Skip to main content

Consumer Council Submission on "Digital Terrestrial Broadcasting in Hong Kong"

  • Consultation Papers
  • 2001.02.28


1.        The Consumer Council welcomes the opportunity to express its views on the above consultation paper. The paper raises a number of issues on which the Council would like to express its views. In a broad sense, those issues concern two objectives:

  • ensuring consumer access to an adequate television service;
  • administering regulatory safeguards to ensure there is an acceptable level of competition in relevant markets.


Choice of DTT standard for Hong Kong

2.        The Government has made a preliminary view to adopt Digital Video Broadcasting-Terrestrial (DVB-T) as the Digital Terrestrial Television standard (DTT) standard for Hong Kong. In doing so it has recognised that to achieve better economies of scale, the selected DTT standard should preferably be the one which is adopted widely by overseas countries.

3.        While this is a sound reason for choosing technology, there are also sound reasons for not ignoring the consequences for Hong Kong if China chooses a different standard. It is important to recognise that the economic and social interests of Hong Kong consumers and market participants will be constantly evolving through integration of the region with China.

4.        In the same way that European countries have recognised the benefits of sharing common broadcasting standards, because of social and economic integration, there would appear to be direct benefits to Hong Kong consumers and market participants if Hong Kong uses the same DTT standard as that adopted in China.

economic interests 

5.        As social and economic integration evolves over time, the potential audience for Hong Kong free to air broadcasters in the near future will include a wider viewing audience in the region. As a result there will be potential benefits for the Hong Kong economy through, for example, an expansion in advertising revenue and content development. The ability for Hong Kong market participants to benefit from this integration in the future would appear to be diminished if a different broadcasting standard is used in Hong Kong to that in China.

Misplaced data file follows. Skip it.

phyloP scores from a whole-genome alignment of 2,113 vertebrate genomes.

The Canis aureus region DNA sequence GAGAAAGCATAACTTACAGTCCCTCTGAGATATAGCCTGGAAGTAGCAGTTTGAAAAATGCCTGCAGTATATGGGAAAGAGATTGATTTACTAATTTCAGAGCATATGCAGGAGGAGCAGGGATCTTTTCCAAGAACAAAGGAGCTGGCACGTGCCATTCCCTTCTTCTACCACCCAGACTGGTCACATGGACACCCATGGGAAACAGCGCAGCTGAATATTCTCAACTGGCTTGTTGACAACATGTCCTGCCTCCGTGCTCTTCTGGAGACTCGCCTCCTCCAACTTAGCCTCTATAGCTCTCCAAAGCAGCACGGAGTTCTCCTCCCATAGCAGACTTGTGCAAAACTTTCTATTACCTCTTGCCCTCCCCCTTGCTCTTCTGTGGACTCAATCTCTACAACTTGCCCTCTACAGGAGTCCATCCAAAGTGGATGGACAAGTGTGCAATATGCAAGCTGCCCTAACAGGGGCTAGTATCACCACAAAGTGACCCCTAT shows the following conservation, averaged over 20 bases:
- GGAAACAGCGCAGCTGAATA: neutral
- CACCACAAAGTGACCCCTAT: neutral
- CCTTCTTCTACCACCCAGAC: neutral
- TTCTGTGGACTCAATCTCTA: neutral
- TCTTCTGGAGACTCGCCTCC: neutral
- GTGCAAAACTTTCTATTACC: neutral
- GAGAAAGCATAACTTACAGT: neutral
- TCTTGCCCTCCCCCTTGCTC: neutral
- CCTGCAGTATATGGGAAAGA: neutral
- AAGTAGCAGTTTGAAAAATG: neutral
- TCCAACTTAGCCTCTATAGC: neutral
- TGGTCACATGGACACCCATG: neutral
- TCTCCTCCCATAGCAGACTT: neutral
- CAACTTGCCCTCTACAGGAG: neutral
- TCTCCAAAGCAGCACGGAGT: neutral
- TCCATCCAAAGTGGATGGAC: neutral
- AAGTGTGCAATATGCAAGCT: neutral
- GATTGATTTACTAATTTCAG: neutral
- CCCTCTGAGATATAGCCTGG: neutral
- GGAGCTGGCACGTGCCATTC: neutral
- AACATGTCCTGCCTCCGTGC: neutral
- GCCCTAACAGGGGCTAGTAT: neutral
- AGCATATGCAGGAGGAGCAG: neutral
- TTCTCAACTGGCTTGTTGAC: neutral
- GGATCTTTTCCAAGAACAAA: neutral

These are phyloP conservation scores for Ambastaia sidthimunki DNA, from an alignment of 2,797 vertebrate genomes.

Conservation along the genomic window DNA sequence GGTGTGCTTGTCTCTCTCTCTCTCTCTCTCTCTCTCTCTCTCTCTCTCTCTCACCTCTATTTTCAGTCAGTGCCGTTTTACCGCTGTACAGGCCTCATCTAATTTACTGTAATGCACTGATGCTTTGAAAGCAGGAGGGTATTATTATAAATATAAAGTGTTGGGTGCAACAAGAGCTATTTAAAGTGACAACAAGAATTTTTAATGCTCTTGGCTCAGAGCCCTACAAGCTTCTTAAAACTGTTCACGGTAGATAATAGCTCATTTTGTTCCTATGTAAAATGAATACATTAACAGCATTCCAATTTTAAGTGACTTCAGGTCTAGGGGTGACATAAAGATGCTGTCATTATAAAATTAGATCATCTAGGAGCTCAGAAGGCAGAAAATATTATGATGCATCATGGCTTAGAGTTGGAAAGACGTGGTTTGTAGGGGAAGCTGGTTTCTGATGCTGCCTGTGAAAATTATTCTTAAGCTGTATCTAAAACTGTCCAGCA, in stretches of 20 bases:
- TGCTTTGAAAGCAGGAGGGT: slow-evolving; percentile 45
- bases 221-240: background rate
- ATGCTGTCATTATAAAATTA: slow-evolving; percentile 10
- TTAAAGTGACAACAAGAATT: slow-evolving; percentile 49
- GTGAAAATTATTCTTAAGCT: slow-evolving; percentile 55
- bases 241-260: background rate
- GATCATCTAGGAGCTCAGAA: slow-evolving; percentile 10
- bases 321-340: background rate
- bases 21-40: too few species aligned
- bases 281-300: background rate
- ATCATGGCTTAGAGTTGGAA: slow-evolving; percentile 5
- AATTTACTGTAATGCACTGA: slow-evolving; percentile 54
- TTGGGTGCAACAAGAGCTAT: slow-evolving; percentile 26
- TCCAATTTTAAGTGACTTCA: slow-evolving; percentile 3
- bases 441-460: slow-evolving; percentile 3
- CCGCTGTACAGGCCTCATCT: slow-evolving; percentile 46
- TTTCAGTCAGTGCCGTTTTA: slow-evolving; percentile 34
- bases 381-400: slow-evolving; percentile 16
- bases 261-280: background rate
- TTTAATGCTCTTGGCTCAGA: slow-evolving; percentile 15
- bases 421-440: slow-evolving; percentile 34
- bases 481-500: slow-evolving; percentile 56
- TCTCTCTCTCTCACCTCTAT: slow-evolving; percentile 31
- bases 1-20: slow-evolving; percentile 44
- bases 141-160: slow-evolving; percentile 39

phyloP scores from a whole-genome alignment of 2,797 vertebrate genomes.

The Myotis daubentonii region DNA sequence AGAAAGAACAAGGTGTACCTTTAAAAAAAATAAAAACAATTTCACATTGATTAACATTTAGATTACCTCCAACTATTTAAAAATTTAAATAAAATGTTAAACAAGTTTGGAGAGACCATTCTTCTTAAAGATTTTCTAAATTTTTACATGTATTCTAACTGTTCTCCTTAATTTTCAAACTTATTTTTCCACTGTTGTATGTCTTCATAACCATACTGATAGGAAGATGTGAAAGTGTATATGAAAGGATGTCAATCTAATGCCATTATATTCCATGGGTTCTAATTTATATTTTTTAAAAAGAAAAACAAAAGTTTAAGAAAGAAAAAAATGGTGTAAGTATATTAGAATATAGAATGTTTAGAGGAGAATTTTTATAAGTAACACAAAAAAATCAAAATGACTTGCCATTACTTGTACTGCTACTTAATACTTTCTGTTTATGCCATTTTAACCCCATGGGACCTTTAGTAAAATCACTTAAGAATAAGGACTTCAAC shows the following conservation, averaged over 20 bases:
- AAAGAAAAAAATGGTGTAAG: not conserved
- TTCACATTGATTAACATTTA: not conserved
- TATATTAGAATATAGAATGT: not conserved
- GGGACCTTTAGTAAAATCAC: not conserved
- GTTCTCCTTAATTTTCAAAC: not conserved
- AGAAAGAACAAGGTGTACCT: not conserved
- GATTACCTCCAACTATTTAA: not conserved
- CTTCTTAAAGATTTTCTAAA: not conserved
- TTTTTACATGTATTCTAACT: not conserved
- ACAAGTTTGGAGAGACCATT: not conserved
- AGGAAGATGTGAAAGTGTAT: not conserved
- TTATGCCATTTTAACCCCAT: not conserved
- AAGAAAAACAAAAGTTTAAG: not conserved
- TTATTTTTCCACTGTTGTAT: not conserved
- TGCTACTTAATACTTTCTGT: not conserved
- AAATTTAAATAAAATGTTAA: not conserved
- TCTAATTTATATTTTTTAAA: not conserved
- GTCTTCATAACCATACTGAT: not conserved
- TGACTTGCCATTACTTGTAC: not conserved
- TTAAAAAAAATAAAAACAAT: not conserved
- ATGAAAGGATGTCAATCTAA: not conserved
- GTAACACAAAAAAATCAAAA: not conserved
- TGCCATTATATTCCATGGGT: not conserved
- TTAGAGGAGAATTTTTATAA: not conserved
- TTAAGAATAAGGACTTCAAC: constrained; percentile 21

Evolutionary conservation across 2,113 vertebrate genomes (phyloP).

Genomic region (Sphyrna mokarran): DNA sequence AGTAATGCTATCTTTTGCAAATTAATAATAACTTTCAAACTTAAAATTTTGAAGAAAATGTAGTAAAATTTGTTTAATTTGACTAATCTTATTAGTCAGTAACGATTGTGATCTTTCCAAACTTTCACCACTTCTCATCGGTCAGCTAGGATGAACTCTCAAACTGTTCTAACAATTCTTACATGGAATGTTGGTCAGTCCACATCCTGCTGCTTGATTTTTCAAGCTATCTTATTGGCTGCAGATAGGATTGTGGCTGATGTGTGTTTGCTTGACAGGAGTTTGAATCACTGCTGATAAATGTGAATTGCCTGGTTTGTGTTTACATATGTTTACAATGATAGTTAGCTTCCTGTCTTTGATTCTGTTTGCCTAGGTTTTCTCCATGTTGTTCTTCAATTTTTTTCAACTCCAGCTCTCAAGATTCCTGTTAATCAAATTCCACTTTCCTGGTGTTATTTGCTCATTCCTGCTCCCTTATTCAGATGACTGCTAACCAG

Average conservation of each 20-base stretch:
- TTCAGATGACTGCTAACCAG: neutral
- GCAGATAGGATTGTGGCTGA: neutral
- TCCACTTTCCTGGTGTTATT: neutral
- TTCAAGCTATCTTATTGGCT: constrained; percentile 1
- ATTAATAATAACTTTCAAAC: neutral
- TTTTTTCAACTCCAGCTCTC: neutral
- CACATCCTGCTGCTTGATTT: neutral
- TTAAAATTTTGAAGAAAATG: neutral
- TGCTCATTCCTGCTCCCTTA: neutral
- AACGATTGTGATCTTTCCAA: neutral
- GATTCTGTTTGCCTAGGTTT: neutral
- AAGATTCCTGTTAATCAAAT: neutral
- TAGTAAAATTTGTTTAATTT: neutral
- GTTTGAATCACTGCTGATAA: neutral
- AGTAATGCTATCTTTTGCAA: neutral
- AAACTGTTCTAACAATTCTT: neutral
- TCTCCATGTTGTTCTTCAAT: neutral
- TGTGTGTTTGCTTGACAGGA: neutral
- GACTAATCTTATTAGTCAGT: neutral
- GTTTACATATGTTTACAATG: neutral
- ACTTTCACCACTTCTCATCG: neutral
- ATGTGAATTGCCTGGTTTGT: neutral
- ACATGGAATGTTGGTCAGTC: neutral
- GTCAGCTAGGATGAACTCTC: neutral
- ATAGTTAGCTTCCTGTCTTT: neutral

signal interference 

6.        Using the same broadcasting standard would also lessen the possibility of signal interference occurring now and in the future, through the ability to better co-ordinate frequency allocation. Moreover, a residual benefit might also accrue to viewers in the future, who live in outlying Hong Kong areas, who would benefit from the extension of transmission infrastructure to cater for the potential wider viewing audience across the SAR border, and hence not suffer from reception problems.

cost of consumer goods 

7.        The economies of scale applying in China for manufacturing television sets and associated equipment that use the broadcasting standard in China provide the potential for low costs, and thereby low retail prices. If Hong Kong has the same broadcasting standard as that applying in China, Hong Kong consumers would be included within the same market for those television sets and associated equipment. As a result, it could be expected that Hong Kong consumers would share in the benefits of those economies of scale. 

Bandwidth usage

8.        The Council notes the Government's intention to increase the extent of entry into broadcasting, by maximising the number of channels within the available frequency band. However, the Council understands that some concerns have been raised regarding the effect that optimising bandwidth usage will have on signal reception and interference. The Council also understands that problems with signal reception and interference have occurred in other jurisdictions that have undertaken a similar conversion process, for example, in Australia.

9.        Accordingly, the Council seeks an assurance from Government that it is taking appropriate measures to ensure that there will be no interference in reception for Hong Kong free to air viewers as a result of the conversion process. The Council suggests therefore that the Government develop planning guidelines that are designed to ensure that Hong Kong viewers' free to air analogue television service is protected from interference from digital transmissions. Moreover, that where interference does occur, resolution is to be achieved in a timely manner.